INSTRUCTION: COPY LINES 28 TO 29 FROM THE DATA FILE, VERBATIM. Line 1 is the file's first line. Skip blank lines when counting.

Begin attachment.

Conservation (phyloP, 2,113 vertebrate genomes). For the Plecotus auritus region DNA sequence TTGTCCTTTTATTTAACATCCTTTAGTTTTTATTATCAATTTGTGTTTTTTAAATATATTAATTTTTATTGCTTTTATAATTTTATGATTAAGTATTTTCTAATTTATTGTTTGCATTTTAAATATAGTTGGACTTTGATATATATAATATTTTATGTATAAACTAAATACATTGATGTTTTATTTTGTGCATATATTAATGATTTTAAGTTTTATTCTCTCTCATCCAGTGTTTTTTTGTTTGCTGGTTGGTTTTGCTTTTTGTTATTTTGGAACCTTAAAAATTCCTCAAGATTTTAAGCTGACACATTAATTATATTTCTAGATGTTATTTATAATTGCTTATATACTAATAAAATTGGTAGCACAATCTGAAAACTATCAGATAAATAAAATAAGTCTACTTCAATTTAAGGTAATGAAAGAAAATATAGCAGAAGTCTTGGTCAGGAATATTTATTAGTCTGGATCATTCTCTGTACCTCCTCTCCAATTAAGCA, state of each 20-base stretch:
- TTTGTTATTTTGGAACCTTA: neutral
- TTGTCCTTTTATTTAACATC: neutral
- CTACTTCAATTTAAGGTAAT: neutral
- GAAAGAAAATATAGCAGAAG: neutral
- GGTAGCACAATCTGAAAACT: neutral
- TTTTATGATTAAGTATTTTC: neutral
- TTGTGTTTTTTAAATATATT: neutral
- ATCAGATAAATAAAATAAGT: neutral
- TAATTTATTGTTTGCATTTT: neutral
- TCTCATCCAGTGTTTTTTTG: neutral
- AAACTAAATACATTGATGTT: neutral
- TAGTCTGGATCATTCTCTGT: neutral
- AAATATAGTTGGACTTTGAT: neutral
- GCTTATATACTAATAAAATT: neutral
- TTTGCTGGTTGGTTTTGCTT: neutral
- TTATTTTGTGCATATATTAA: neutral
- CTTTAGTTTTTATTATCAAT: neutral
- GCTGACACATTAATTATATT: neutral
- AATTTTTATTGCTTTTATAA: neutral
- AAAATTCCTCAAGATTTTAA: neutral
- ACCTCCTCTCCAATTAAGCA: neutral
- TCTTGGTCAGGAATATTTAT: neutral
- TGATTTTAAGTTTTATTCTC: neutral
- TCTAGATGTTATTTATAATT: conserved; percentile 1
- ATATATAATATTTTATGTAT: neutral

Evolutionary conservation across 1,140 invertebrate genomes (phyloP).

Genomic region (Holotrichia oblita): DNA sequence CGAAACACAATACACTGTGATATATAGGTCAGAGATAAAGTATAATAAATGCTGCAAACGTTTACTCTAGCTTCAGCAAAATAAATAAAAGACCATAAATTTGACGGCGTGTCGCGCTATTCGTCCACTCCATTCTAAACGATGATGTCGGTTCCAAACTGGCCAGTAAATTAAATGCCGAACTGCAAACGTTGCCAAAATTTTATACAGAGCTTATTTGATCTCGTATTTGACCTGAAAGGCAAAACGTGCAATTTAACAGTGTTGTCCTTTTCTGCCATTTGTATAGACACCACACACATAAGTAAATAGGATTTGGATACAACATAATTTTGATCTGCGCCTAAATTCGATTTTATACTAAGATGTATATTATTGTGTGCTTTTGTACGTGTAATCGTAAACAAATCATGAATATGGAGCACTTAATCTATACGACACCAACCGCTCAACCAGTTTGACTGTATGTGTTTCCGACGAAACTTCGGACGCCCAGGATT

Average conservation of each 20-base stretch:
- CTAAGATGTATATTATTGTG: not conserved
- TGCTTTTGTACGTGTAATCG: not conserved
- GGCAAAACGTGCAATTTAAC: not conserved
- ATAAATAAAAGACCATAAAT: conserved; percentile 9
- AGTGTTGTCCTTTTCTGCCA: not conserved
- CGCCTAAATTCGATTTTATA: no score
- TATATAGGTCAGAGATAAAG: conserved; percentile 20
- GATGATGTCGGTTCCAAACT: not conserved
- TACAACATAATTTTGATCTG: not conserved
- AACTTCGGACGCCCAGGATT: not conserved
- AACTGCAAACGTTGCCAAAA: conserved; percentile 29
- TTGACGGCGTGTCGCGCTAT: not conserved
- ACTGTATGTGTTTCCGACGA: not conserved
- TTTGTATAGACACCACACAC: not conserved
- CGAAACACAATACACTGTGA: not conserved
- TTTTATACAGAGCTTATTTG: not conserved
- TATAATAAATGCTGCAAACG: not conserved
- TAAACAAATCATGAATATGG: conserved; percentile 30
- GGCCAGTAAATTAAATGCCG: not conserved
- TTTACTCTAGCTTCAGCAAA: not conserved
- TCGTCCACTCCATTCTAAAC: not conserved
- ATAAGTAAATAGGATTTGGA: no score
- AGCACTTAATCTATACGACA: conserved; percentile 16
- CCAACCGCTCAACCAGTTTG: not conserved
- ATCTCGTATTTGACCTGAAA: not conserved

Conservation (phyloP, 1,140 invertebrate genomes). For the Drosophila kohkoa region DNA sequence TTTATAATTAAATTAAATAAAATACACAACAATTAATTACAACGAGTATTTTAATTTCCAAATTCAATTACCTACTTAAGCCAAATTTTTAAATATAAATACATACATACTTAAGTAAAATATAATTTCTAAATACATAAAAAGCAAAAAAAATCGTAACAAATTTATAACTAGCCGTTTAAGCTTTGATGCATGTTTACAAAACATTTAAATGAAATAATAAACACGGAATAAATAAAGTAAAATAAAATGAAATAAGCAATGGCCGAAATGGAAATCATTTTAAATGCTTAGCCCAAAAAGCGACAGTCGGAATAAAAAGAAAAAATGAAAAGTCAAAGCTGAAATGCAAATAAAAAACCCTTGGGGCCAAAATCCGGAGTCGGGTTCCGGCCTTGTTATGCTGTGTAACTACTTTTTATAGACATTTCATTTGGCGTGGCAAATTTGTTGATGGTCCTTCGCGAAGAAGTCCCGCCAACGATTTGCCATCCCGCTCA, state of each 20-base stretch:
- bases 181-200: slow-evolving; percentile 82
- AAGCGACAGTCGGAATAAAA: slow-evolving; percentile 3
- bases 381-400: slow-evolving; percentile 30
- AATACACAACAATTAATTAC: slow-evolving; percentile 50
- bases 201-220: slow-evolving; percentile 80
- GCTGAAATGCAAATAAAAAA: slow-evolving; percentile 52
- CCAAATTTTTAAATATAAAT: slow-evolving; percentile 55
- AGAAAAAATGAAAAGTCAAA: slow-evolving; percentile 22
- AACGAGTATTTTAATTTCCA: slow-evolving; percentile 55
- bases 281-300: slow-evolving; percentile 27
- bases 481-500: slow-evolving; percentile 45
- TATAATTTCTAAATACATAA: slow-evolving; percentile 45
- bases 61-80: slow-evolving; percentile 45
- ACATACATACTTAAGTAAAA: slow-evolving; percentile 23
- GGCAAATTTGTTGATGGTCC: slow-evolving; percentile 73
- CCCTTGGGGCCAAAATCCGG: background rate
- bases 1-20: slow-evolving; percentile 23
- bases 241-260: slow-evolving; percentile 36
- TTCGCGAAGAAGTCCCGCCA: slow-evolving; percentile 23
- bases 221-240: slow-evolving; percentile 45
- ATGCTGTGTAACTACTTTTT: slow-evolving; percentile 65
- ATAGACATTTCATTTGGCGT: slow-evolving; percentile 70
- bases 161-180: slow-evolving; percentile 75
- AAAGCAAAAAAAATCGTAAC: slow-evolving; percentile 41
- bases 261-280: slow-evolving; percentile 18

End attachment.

Genomic region (Holotrichia oblita): DNA sequence CGAAACACAATACACTGTGATATATAGGTCAGAGATAAAGTATAATAAATGCTGCAAACGTTTACTCTAGCTTCAGCAAAATAAATAAAAGACCATAAATTTGACGGCGTGTCGCGCTATTCGTCCACTCCATTCTAAACGATGATGTCGGTTCCAAACTGGCCAGTAAATTAAATGCCGAACTGCAAACGTTGCCAAAATTTTATACAGAGCTTATTTGATCTCGTATTTGACCTGAAAGGCAAAACGTGCAATTTAACAGTGTTGTCCTTTTCTGCCATTTGTATAGACACCACACACATAAGTAAATAGGATTTGGATACAACATAATTTTGATCTGCGCCTAAATTCGATTTTATACTAAGATGTATATTATTGTGTGCTTTTGTACGTGTAATCGTAAACAAATCATGAATATGGAGCACTTAATCTATACGACACCAACCGCTCAACCAGTTTGACTGTATGTGTTTCCGACGAAACTTCGGACGCCCAGGATT

Average conservation of each 20-base stretch: